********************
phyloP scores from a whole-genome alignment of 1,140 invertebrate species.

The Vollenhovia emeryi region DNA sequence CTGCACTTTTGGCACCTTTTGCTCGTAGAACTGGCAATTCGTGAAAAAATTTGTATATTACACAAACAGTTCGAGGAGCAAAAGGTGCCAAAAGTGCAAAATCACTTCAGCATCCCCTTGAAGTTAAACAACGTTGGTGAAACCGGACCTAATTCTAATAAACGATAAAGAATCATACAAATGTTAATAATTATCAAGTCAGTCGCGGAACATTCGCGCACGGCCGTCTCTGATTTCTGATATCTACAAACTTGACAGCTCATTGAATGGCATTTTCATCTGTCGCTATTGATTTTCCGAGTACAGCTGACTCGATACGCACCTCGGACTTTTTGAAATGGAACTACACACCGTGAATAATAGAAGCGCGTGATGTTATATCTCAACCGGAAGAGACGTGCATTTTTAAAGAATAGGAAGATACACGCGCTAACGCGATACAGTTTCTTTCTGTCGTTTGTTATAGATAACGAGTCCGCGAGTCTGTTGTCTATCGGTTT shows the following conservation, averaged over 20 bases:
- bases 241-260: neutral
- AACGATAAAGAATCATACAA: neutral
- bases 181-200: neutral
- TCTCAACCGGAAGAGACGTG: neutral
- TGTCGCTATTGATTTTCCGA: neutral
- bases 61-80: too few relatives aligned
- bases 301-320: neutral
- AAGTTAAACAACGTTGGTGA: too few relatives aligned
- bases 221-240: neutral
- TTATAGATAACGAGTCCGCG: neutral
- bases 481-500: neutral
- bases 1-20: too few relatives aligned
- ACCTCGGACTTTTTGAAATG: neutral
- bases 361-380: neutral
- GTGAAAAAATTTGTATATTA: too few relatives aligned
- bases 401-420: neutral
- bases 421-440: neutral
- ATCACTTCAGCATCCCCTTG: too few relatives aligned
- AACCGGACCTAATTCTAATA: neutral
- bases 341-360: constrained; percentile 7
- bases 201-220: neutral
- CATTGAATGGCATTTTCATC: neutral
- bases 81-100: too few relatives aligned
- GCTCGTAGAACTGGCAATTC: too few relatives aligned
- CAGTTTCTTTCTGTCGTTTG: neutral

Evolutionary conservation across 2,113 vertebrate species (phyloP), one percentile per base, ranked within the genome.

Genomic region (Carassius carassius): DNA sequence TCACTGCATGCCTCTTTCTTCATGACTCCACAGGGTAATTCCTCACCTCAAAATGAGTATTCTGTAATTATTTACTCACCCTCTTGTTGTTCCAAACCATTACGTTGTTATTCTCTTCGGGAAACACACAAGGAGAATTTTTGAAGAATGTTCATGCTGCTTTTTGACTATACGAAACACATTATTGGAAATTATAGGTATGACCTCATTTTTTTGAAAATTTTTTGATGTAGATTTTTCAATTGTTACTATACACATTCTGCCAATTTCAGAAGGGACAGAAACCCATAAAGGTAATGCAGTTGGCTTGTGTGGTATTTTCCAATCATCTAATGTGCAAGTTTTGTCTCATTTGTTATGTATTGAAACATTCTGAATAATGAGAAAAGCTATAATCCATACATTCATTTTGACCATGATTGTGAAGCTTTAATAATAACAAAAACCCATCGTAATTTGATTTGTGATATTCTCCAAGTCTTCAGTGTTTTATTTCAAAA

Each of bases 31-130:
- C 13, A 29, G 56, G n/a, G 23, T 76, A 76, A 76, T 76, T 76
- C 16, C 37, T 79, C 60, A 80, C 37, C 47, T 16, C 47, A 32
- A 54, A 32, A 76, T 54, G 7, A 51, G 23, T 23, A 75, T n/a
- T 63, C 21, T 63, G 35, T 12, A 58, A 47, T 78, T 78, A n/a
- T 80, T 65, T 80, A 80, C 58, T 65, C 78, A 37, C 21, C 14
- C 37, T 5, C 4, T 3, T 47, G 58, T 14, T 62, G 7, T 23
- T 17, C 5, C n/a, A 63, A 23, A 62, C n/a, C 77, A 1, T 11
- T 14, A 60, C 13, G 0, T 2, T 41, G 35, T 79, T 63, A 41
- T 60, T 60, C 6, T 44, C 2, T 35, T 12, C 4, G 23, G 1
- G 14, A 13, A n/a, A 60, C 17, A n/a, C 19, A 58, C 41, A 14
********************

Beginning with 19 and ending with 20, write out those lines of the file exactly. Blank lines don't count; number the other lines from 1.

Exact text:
- bases 421-440: neutral
- ATCACTTCAGCATCCCCTTG: too few relatives aligned